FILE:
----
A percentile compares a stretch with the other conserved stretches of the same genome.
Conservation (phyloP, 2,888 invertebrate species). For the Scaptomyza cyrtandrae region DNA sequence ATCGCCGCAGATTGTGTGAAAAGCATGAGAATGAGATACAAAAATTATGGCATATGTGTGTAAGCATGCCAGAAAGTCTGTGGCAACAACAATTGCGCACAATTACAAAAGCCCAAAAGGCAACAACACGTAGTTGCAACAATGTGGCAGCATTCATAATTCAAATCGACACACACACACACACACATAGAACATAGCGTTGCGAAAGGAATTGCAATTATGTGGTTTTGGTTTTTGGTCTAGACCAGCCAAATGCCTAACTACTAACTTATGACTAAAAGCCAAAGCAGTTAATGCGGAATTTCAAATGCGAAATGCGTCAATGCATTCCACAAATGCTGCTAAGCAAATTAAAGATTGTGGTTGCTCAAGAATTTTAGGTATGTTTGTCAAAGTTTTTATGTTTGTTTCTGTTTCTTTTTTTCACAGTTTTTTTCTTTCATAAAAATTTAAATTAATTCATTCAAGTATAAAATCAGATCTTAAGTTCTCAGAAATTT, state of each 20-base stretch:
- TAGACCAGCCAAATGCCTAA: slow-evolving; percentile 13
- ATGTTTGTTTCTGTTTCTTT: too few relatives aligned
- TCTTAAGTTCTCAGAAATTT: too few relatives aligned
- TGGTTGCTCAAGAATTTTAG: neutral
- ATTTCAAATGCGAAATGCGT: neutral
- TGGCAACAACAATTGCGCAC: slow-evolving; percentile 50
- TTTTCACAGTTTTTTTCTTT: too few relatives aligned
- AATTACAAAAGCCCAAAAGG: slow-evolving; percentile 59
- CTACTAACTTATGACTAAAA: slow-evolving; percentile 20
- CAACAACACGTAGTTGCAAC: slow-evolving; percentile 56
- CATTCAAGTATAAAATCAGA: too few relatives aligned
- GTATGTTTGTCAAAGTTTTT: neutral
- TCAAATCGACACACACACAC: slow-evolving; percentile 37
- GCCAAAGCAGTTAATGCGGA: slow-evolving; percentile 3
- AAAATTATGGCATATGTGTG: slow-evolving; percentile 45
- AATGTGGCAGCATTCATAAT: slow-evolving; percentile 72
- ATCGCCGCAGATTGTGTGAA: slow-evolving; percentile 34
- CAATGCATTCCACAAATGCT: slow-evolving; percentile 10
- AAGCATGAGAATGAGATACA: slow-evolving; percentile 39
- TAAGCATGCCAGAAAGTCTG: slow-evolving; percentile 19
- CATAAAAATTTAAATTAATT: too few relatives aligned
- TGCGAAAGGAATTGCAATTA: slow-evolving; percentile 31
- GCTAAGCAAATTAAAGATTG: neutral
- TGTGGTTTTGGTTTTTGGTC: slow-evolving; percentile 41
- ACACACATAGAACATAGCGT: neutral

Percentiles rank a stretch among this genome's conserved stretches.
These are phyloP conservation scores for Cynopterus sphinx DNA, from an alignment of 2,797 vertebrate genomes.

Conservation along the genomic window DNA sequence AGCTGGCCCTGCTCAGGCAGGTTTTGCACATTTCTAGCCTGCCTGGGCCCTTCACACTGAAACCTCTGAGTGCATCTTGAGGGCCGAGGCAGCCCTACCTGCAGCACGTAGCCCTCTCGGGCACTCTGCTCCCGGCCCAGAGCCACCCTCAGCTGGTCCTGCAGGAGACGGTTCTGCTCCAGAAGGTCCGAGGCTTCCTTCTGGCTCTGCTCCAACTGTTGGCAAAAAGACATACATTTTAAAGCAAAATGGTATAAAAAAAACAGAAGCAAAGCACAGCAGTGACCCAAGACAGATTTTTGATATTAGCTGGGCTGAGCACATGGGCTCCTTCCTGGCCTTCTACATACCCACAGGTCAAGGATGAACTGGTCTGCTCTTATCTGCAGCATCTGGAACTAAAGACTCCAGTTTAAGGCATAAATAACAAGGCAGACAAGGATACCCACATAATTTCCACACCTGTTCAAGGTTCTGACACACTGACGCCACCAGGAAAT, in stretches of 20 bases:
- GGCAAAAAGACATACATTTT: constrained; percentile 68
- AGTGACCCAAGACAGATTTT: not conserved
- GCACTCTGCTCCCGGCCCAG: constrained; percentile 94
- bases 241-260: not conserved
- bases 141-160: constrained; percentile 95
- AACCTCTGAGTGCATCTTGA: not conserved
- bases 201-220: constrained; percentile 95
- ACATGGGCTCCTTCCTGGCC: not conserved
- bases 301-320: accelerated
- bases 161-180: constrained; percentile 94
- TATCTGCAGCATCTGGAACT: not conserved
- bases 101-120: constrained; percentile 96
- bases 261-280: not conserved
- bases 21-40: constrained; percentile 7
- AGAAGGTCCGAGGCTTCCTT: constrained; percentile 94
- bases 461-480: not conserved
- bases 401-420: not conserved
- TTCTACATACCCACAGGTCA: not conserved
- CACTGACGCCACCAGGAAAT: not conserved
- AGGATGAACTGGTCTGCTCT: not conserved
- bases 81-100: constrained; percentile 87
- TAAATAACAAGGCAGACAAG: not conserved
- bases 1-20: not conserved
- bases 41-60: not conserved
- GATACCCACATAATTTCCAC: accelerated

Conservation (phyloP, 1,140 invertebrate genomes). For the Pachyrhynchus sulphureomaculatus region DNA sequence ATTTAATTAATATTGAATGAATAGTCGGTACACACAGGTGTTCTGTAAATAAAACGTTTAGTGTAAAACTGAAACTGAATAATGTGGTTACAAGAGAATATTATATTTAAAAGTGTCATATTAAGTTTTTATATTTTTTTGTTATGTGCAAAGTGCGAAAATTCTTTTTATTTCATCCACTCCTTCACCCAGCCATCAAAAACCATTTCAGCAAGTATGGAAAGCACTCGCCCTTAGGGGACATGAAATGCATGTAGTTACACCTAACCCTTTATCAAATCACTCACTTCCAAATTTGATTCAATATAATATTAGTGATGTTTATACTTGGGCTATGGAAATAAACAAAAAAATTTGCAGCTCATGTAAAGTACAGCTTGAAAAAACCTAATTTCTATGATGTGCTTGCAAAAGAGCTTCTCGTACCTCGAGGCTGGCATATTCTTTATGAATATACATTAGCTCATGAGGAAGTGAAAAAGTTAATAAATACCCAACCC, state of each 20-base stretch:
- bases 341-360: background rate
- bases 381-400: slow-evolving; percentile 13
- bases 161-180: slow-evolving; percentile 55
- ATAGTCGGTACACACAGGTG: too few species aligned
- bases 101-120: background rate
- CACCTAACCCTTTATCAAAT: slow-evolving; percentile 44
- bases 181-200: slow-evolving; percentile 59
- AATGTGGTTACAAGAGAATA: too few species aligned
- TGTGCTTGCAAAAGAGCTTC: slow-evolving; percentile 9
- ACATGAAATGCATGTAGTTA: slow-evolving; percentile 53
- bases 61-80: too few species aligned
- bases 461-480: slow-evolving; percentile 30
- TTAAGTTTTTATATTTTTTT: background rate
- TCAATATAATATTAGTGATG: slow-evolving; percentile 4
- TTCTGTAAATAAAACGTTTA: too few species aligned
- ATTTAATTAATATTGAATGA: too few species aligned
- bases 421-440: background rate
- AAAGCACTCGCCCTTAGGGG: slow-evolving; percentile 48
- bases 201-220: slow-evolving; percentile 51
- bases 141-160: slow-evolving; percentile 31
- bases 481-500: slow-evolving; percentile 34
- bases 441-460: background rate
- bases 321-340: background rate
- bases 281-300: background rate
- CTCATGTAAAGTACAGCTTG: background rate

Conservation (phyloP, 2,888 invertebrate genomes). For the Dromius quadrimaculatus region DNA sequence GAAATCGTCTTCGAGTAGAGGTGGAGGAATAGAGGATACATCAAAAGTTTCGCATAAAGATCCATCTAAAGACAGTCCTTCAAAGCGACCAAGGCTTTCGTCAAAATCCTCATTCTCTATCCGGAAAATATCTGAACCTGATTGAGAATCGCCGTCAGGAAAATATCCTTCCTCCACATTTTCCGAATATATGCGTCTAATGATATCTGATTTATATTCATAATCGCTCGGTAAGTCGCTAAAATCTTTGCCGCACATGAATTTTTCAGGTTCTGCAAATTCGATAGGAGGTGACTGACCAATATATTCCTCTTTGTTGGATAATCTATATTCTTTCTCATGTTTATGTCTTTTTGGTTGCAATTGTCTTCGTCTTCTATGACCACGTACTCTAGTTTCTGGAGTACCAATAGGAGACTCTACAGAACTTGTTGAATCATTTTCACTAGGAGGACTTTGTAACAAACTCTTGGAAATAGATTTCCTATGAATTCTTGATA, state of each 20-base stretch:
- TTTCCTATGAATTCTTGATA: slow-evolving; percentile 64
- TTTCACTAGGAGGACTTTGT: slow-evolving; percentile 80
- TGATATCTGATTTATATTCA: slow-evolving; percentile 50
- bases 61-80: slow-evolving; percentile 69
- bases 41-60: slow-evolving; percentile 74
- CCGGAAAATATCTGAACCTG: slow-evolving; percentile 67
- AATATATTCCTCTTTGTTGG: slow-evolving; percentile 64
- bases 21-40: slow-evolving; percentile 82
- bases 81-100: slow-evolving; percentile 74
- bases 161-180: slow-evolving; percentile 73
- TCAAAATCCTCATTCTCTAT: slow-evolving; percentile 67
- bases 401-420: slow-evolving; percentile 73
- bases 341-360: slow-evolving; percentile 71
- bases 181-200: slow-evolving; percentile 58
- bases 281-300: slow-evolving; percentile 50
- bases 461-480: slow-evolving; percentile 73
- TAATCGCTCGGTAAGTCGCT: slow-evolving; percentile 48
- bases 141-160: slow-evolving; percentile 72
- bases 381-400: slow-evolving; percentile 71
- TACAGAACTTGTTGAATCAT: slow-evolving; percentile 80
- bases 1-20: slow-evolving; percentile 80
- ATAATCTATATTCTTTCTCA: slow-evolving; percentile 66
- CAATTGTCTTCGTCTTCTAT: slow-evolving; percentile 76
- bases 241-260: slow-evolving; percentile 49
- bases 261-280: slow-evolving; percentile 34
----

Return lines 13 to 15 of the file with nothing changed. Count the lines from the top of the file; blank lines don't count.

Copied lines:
- CATTCAAGTATAAAATCAGA: too few relatives aligned
- GTATGTTTGTCAAAGTTTTT: neutral
- TCAAATCGACACACACACAC: slow-evolving; percentile 37